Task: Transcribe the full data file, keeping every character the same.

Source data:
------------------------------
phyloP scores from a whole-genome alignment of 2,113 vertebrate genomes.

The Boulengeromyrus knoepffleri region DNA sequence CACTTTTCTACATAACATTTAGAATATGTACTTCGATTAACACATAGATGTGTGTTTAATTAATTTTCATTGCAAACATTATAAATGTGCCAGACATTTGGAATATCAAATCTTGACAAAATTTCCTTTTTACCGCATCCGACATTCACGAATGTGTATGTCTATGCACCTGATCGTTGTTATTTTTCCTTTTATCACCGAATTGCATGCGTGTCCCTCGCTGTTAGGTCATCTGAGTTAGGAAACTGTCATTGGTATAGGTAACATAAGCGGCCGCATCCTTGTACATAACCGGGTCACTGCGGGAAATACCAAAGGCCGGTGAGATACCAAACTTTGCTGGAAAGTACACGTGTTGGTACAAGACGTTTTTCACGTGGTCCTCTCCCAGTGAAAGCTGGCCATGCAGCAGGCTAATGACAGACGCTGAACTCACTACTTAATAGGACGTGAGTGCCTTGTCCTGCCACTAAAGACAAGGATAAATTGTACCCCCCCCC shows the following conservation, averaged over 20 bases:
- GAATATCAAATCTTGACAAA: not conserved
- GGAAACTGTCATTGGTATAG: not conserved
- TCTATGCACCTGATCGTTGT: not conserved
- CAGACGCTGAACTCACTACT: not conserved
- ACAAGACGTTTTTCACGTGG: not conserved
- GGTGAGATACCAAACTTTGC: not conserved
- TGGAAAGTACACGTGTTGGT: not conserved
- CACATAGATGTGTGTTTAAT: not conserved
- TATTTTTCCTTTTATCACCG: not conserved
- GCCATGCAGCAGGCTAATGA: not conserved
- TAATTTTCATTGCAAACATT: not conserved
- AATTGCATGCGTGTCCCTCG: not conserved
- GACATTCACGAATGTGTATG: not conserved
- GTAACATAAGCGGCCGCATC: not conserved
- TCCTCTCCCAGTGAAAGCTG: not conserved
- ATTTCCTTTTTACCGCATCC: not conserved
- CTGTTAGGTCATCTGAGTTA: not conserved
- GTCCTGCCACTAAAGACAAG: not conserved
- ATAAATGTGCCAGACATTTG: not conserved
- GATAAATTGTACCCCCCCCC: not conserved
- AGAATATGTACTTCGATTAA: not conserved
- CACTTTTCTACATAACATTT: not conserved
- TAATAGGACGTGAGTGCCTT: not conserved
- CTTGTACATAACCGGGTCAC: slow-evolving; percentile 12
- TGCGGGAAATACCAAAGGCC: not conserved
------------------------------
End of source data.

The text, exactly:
phyloP scores from a whole-genome alignment of 2,113 vertebrate genomes.

The Boulengeromyrus knoepffleri region DNA sequence CACTTTTCTACATAACATTTAGAATATGTACTTCGATTAACACATAGATGTGTGTTTAATTAATTTTCATTGCAAACATTATAAATGTGCCAGACATTTGGAATATCAAATCTTGACAAAATTTCCTTTTTACCGCATCCGACATTCACGAATGTGTATGTCTATGCACCTGATCGTTGTTATTTTTCCTTTTATCACCGAATTGCATGCGTGTCCCTCGCTGTTAGGTCATCTGAGTTAGGAAACTGTCATTGGTATAGGTAACATAAGCGGCCGCATCCTTGTACATAACCGGGTCACTGCGGGAAATACCAAAGGCCGGTGAGATACCAAACTTTGCTGGAAAGTACACGTGTTGGTACAAGACGTTTTTCACGTGGTCCTCTCCCAGTGAAAGCTGGCCATGCAGCAGGCTAATGACAGACGCTGAACTCACTACTTAATAGGACGTGAGTGCCTTGTCCTGCCACTAAAGACAAGGATAAATTGTACCCCCCCCC shows the following conservation, averaged over 20 bases:
- GAATATCAAATCTTGACAAA: not conserved
- GGAAACTGTCATTGGTATAG: not conserved
- TCTATGCACCTGATCGTTGT: not conserved
- CAGACGCTGAACTCACTACT: not conserved
- ACAAGACGTTTTTCACGTGG: not conserved
- GGTGAGATACCAAACTTTGC: not conserved
- TGGAAAGTACACGTGTTGGT: not conserved
- CACATAGATGTGTGTTTAAT: not conserved
- TATTTTTCCTTTTATCACCG: not conserved
- GCCATGCAGCAGGCTAATGA: not conserved
- TAATTTTCATTGCAAACATT: not conserved
- AATTGCATGCGTGTCCCTCG: not conserved
- GACATTCACGAATGTGTATG: not conserved
- GTAACATAAGCGGCCGCATC: not conserved
- TCCTCTCCCAGTGAAAGCTG: not conserved
- ATTTCCTTTTTACCGCATCC: not conserved
- CTGTTAGGTCATCTGAGTTA: not conserved
- GTCCTGCCACTAAAGACAAG: not conserved
- ATAAATGTGCCAGACATTTG: not conserved
- GATAAATTGTACCCCCCCCC: not conserved
- AGAATATGTACTTCGATTAA: not conserved
- CACTTTTCTACATAACATTT: not conserved
- TAATAGGACGTGAGTGCCTT: not conserved
- CTTGTACATAACCGGGTCAC: slow-evolving; percentile 12
- TGCGGGAAATACCAAAGGCC: not conserved